skip navigation

PUBLICATIONS

Register for Latest Research

Stay Informed
Register with NCJRS to receive NCJRS's biweekly e-newsletter JUSTINFO and additional periodic emails from NCJRS and the NCJRS federal sponsors that highlight the latest research published or sponsored by the Office of Justice Programs.

NCJRS Abstract

The document referenced below is part of the NCJRS Virtual Library collection. To conduct further searches of the collection, visit the Virtual Library. See the Obtain Documents page for direction on how to access resources online, via mail, through interlibrary loans, or in a local library.

 

NCJ Number: 165535 Add to Shopping cart Find in a Library
Title: Burning of African American Churches in Louisiana and Perceptions of Race Relations: Executive Summary of a Community Forum Held by the Louisiana Advisory Committee to the United States Commission on Civil Rights in Baker, Louisiana, July 8-9, 1996
Corporate Author: US Cmssn on Civil Rights
Louisana Advisory Cmtte
United States of America
Date Published: 1996
Page Count: 18
Sponsoring Agency: US Cmssn on Civil Rights

US Cmssn on Civil Rights
Kansas City, MO 66101
Sale Source: US Cmssn on Civil Rights
Central Regional Office
400 State Avenue
Kansas City, MO 66101
United States of America
Type: Conference Material
Language: English
Country: United States of America
Annotation: A community forum held in Baker, La. in July 1996 examined arson against black churches in Louisiana; discussed perceptions of race relations; and assessed the investigative procedures of Federal, State, and local law enforcement officials.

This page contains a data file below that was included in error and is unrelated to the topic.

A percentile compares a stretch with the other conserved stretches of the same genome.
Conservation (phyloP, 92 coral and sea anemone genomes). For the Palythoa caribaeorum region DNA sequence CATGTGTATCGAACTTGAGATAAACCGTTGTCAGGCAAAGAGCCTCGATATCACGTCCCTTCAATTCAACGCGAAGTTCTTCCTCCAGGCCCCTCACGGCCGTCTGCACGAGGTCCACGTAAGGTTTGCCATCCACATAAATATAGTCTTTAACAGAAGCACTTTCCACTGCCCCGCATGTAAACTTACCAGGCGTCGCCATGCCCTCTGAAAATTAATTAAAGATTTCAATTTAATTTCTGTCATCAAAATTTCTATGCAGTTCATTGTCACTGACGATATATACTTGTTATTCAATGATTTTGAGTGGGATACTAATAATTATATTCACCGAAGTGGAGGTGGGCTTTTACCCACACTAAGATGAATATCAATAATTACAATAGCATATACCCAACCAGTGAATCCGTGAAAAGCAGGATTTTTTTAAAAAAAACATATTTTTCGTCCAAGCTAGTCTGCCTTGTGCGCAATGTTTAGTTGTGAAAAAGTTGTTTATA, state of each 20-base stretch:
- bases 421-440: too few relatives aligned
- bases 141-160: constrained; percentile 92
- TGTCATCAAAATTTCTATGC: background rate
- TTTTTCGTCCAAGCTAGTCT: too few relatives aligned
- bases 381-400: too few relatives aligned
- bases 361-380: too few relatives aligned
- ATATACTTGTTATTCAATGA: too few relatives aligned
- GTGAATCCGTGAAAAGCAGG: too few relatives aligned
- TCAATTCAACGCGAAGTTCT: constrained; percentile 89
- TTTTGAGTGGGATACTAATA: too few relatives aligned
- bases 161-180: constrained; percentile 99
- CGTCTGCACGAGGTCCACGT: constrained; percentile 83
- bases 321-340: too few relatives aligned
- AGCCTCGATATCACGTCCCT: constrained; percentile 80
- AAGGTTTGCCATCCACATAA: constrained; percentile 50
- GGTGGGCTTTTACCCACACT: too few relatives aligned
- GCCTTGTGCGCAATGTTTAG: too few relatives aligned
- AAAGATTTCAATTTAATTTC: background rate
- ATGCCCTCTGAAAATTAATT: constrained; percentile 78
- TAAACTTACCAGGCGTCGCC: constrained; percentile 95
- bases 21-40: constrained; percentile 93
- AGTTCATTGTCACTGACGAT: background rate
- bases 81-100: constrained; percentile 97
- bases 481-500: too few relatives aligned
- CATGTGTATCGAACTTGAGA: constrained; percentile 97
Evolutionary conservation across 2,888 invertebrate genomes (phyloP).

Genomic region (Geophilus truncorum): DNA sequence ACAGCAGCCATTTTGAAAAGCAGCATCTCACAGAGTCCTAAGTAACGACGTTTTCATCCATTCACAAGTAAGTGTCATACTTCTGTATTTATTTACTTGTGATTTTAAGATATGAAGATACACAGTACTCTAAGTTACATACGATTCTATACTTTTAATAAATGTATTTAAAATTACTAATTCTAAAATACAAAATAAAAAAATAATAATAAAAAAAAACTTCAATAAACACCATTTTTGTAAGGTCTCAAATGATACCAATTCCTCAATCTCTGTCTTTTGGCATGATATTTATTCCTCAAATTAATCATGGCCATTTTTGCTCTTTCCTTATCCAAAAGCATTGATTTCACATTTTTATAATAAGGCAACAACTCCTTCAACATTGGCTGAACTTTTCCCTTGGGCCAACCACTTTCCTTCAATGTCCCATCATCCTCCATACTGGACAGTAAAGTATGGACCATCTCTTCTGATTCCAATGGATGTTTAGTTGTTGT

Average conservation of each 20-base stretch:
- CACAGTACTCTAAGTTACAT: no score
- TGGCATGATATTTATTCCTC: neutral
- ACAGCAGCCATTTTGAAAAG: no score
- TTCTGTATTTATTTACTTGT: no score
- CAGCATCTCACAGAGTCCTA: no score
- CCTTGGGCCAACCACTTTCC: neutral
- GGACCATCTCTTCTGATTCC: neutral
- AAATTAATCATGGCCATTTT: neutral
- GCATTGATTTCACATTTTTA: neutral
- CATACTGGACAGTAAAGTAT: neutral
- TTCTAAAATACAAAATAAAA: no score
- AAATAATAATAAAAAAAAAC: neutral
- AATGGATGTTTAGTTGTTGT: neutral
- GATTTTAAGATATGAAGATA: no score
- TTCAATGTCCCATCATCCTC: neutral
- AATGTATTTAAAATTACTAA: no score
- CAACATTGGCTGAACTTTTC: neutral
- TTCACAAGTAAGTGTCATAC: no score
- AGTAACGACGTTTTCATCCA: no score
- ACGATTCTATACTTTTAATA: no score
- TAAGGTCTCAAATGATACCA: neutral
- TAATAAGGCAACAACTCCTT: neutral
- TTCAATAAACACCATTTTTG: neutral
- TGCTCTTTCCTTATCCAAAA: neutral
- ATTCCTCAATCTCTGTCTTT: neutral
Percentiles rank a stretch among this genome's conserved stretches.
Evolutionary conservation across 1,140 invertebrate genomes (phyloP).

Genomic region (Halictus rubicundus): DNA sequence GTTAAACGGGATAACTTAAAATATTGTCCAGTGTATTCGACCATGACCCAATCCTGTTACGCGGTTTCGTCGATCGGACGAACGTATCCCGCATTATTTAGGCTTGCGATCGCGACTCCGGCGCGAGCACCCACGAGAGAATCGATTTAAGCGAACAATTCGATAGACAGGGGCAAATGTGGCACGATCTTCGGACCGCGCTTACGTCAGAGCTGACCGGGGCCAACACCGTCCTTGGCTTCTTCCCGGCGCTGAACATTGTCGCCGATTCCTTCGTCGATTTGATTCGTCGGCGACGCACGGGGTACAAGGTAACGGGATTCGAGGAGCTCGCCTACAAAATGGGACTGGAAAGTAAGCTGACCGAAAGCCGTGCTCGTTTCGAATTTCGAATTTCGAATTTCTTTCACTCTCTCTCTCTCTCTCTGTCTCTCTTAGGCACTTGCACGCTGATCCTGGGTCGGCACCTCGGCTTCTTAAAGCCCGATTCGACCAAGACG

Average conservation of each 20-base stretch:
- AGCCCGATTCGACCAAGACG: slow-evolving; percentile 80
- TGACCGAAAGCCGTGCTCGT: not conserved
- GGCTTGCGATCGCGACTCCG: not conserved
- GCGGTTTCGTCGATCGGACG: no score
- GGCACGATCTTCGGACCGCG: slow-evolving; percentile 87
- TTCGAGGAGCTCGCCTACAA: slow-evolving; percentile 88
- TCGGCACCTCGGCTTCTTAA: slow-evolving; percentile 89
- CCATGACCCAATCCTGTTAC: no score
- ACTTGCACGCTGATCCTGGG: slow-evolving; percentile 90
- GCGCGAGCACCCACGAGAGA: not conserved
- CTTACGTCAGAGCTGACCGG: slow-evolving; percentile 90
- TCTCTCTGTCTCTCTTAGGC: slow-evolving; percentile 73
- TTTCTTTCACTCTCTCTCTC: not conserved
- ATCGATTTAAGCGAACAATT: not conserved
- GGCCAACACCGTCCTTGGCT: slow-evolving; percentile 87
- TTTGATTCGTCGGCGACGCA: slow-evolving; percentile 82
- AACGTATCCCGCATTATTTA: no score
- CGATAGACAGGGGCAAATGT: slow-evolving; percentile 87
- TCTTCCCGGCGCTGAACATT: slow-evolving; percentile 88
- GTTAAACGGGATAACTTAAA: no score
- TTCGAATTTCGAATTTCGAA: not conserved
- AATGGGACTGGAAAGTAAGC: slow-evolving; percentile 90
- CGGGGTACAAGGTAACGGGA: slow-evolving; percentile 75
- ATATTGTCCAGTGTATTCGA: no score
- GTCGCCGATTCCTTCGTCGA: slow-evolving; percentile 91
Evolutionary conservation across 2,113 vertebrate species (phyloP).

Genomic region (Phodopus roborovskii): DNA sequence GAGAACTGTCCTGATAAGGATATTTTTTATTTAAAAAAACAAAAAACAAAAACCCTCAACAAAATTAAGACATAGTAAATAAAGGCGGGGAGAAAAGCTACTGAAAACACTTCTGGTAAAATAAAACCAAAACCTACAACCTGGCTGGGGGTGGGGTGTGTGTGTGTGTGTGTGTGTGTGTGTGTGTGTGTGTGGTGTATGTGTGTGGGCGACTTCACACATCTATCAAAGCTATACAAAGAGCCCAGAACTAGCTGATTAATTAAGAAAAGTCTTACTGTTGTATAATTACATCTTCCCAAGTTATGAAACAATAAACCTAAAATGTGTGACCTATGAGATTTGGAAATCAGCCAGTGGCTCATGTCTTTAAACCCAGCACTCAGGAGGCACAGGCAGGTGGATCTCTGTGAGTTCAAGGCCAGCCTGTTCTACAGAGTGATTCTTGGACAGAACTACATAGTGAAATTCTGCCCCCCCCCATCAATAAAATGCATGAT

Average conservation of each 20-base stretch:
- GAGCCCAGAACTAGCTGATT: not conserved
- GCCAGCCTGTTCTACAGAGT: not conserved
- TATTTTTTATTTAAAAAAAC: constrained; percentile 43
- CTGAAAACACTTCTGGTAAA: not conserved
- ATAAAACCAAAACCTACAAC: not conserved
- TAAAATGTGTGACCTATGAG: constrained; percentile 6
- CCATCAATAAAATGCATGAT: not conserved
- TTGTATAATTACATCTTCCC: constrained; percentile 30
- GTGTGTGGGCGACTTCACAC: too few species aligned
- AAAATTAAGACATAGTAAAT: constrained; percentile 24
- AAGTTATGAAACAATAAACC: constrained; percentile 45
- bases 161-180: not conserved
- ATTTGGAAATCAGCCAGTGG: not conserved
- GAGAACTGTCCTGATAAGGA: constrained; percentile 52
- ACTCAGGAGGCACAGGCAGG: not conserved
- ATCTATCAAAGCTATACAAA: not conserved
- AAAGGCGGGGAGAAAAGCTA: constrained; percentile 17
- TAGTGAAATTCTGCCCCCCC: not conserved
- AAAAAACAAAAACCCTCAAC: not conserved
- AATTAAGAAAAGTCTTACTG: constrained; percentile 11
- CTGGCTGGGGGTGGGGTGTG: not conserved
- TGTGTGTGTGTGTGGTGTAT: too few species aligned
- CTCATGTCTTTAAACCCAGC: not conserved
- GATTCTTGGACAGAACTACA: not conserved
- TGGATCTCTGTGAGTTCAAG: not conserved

Abstract: Nine African American churches in Louisiana were burned under circumstances that ruled out accident between May 1995 and June 1996. Louisiana does not have a hate crime statute, but it does provide for civil action by hate crime victims and for increased criminal penalties for vandalism at houses of worship. Ministers of churches attacked by arson or otherwise in Louisiana, religious representatives of other organizations, law enforcement personnel, elected officials, and community members took part in the forum. Topics included arson, vandalism, insurance coverage, race relations in the area, concerns of church members, the positions of elected officials, services to whites and blacks, support for victims of arson, the training of law enforcement to respond to hate crimes, investigative procedures, and coordination of law enforcement efforts at different levels of government, and the role of the State's human rights commission.
Main Term(s): Criminology
Index Term(s): Arson; Arson factors; Arson investigations; Hate Crimes; Louisiana; Race relations; Racially motivated violence; Religion
To cite this abstract, use the following link:
http://www.ncjrs.gov/App/publications/abstract.aspx?ID=165535

*A link to the full-text document is provided whenever possible. For documents not available online, a link to the publisher's website is provided. Tell us how you use the NCJRS Library and Abstracts Database - send us your feedback.